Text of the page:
Forests have been one of humanity’s most valuable assets for thousands of years. From food to art to science, even politics and religion, somewhere along the line a famous tree has been involved and today they’re paying the price – many are now endangered, and entire ancient forests have been wiped out.
But there’s hope. Among the ongoing devastation, not only are we starting to see ancient trees being brought back to life, whole forests are being replanted. Without further ado, I give you a brief history of the world as told by its most famous ancient trees.
No, we’re not talking Adam and Eve in the Garden of Eden here, but scientists do believe that apples marked the beginning of cultivation over 4,000 years ago and the original wild ancestors can still be found growing in the woodlands of southern Kazakhstan today. But apples weren’t only there to witness the birth of cultivation, the one at Woolsthorpe Manor is the very same tree that inspired Isaac Newton’s theory of gravity. Coincidentally, the name of the guy studying Kazakhstan’s wild apples is… Adrian Newton.
From food and science, we’re now onto art. 11,000 years ago, a 159 year-old tree was cut down and carved into a 17ft statue now known as the Shigir Idol. It was found preserved in a peat bog in Siberia and although we’re not sure what kind of tree it is made of, as the world’s oldest known wooden sculpture, it is mighty impressive.
Real or imagined, trees have a prominent place in myth, legend and folktales. The Norse god Odin hung himself from Yggdrasil, an ash tree that connects the nine realms, while in English folktales Robin Hood and his Merry Men famously used the Major Oak in Sherwood Forest as their hideout.
Unsurprisingly, trees like the Dodana Oak, have also been witness to moments of religious wonder, but perhaps none so great as the Sacred Fig growing at the Mahabodhi Temple in Bodh Gaya. It’s a direct descendant of the original Bodhi tree where Siddhartha Gautama, better known as the Buddha, achieved enlightenment.
While many people avoid bringing up politics out of politeness, trees have no such qualms. The Ankerwycke Yew is 1,400 years old and witnessed such notable political events as the signing of the Magna Carta in 1215 and, 300 years later, the meeting of Henry VIII and Anne Boleyn.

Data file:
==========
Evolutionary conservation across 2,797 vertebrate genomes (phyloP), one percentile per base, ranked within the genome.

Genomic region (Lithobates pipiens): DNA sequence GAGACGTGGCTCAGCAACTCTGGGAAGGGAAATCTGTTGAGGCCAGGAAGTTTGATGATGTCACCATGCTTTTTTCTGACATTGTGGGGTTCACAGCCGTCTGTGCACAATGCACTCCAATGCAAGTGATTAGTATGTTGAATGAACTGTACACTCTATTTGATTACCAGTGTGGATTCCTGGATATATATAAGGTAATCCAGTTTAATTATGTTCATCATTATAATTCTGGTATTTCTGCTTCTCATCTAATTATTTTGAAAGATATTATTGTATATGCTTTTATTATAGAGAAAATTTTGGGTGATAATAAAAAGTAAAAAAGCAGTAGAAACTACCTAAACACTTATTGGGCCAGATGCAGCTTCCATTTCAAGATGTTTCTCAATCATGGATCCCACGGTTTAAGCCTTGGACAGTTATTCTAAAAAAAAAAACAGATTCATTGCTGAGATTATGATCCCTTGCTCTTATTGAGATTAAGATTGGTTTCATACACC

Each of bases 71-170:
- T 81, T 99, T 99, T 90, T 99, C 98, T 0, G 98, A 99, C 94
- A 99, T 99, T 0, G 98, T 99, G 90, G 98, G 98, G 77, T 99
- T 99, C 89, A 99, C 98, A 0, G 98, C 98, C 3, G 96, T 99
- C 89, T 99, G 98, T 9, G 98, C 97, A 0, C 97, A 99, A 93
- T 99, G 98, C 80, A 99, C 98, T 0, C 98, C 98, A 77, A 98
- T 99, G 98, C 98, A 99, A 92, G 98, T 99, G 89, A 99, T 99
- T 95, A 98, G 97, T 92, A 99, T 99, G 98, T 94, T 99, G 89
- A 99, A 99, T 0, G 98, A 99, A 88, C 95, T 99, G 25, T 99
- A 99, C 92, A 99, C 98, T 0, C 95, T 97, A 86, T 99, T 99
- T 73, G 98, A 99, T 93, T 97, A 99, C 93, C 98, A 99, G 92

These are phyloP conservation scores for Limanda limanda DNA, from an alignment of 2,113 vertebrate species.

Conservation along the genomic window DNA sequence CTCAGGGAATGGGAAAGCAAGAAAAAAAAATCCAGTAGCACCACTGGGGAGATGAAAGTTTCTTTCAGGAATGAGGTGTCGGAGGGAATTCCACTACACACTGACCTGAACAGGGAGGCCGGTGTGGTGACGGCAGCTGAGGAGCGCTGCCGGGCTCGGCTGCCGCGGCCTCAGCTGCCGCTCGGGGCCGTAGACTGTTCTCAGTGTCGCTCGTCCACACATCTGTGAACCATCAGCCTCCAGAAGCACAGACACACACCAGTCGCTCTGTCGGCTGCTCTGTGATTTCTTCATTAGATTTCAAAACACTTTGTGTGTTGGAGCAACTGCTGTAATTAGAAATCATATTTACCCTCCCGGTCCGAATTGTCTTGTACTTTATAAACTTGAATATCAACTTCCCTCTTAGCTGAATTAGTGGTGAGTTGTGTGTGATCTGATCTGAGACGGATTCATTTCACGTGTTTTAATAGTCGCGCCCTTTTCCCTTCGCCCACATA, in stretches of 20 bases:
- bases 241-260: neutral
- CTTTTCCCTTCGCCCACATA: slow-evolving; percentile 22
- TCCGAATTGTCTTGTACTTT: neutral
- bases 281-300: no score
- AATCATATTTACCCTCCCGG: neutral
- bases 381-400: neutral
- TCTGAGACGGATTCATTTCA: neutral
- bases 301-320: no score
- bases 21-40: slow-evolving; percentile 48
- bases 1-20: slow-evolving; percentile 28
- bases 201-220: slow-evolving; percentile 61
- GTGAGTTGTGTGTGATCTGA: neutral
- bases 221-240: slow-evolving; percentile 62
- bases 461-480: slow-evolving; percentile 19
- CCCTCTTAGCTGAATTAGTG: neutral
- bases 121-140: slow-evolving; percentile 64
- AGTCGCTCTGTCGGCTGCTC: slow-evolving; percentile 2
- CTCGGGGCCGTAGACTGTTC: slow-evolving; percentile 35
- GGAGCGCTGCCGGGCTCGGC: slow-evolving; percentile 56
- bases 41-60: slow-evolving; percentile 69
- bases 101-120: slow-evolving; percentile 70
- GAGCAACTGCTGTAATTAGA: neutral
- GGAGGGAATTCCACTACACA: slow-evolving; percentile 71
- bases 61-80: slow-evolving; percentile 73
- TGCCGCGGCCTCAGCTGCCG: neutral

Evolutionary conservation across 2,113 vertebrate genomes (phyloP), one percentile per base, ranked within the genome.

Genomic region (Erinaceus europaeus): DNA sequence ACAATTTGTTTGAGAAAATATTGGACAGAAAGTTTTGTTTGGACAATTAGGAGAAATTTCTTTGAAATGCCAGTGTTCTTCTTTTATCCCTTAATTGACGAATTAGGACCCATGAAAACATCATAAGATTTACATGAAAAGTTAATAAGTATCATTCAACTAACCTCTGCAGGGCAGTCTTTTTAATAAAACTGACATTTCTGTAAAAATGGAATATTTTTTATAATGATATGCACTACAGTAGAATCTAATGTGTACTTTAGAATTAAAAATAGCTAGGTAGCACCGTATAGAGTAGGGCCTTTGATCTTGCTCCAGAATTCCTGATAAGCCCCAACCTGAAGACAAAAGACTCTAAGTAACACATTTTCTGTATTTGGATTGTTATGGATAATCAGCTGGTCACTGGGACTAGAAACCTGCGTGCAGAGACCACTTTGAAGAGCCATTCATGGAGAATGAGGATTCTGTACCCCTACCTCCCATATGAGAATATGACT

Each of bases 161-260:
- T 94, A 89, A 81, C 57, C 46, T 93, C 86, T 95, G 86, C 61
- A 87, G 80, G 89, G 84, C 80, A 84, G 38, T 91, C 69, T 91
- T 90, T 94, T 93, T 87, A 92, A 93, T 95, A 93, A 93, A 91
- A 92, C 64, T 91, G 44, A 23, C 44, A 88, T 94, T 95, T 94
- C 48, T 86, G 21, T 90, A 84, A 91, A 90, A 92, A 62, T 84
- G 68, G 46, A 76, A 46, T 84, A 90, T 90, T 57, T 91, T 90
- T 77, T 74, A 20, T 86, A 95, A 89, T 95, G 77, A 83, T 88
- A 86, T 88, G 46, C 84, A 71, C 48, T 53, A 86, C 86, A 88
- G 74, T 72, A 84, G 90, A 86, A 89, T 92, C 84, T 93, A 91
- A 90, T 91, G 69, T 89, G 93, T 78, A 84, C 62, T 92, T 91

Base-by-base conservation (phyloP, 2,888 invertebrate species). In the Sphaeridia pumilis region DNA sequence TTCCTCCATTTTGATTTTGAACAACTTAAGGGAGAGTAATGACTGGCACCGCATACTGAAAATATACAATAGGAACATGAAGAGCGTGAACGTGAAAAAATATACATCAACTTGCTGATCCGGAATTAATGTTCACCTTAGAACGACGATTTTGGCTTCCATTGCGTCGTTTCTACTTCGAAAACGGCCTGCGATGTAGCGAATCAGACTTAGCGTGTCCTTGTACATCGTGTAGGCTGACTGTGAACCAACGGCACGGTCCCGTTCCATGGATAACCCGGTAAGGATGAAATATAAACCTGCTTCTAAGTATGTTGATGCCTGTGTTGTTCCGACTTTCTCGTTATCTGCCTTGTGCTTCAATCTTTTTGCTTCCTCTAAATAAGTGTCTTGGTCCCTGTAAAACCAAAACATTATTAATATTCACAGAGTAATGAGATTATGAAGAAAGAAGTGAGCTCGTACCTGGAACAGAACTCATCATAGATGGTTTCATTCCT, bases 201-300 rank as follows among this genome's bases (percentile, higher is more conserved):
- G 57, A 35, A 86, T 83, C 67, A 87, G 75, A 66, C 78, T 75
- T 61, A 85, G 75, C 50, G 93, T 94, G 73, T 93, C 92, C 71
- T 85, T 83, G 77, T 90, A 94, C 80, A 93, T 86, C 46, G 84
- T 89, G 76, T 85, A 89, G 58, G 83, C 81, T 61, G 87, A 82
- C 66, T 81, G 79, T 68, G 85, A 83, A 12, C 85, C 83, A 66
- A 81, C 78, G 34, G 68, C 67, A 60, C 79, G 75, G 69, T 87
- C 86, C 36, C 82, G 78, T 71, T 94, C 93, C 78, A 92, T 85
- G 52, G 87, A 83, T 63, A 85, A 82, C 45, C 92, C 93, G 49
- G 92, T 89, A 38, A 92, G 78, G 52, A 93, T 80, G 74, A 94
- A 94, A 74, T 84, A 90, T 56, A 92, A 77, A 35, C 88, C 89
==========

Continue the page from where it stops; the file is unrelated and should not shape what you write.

Of course, trees haven’t only witnessed humanity’s greatest moments – they’ve also witnessed some of the worst. The Boab Prison Tree in Wyndham, Western Australia, was a hollow tree that police used as a lockup for Aboriginal prisoners in the 1890s. Also known as the Hillgrove lockup, it held up to 30 prisoners at a time.
Before the invention of paper as we know it, the Egyptians used papyrus, the Mesopotamians used clay tablets, and the Russians used birch bark scrolls. Archaeologists found records of business transactions, demands for payment of debts, inventories of goods, accusations of crimes, convoluted discussions of legal disputes, personal letters among family and friends, even love letters. “Marry me,” a man named Mikita wrote to a woman named Anna on one of them sometime between 1280 and 1300, “I want you, and you me.”
Archaeologist Peter Schmidt has long said that the Haya people in Tanzania were the first to forge steel. While he was learning about their oral traditions, he was led to a tree that was said to be the symbolic centre of ironmaking and to rest upon the spot of an ancestral furnace. It led to the discovery of 13 furnaces carbon dated to 2,000 years ago.
The Cedars of God are a 205 acre grove that represents one of the last vestiges of the extensive cedar forests that once thrived across Mount Lebanon. The timber was plundered by pretty much everyone, including the Phonecians, Assyrians, Babylonians, Persians, Egyptians and Ottomans, mostly for shipping. As humans took to the seas, forests across Europe suffered a similar fate.
Deforestation doesn’t have to be the end of the line. Take the case of the Judean Date Palm, which had been wiped out by 500AD. But then archaeologists found a 2,000 year old jar of seeds. Feeling lucky, they planted one and it grew!
Costa dos Castros on the Atlantic coast of Spain was first settled 3,000 years ago. Though its forests survived the arrival of the Romans, and later the medieval Castillian kings, it was nearly wiped out in the 1940s, but the local community is banding together to bring it back to life, and you can help by donating a tree!
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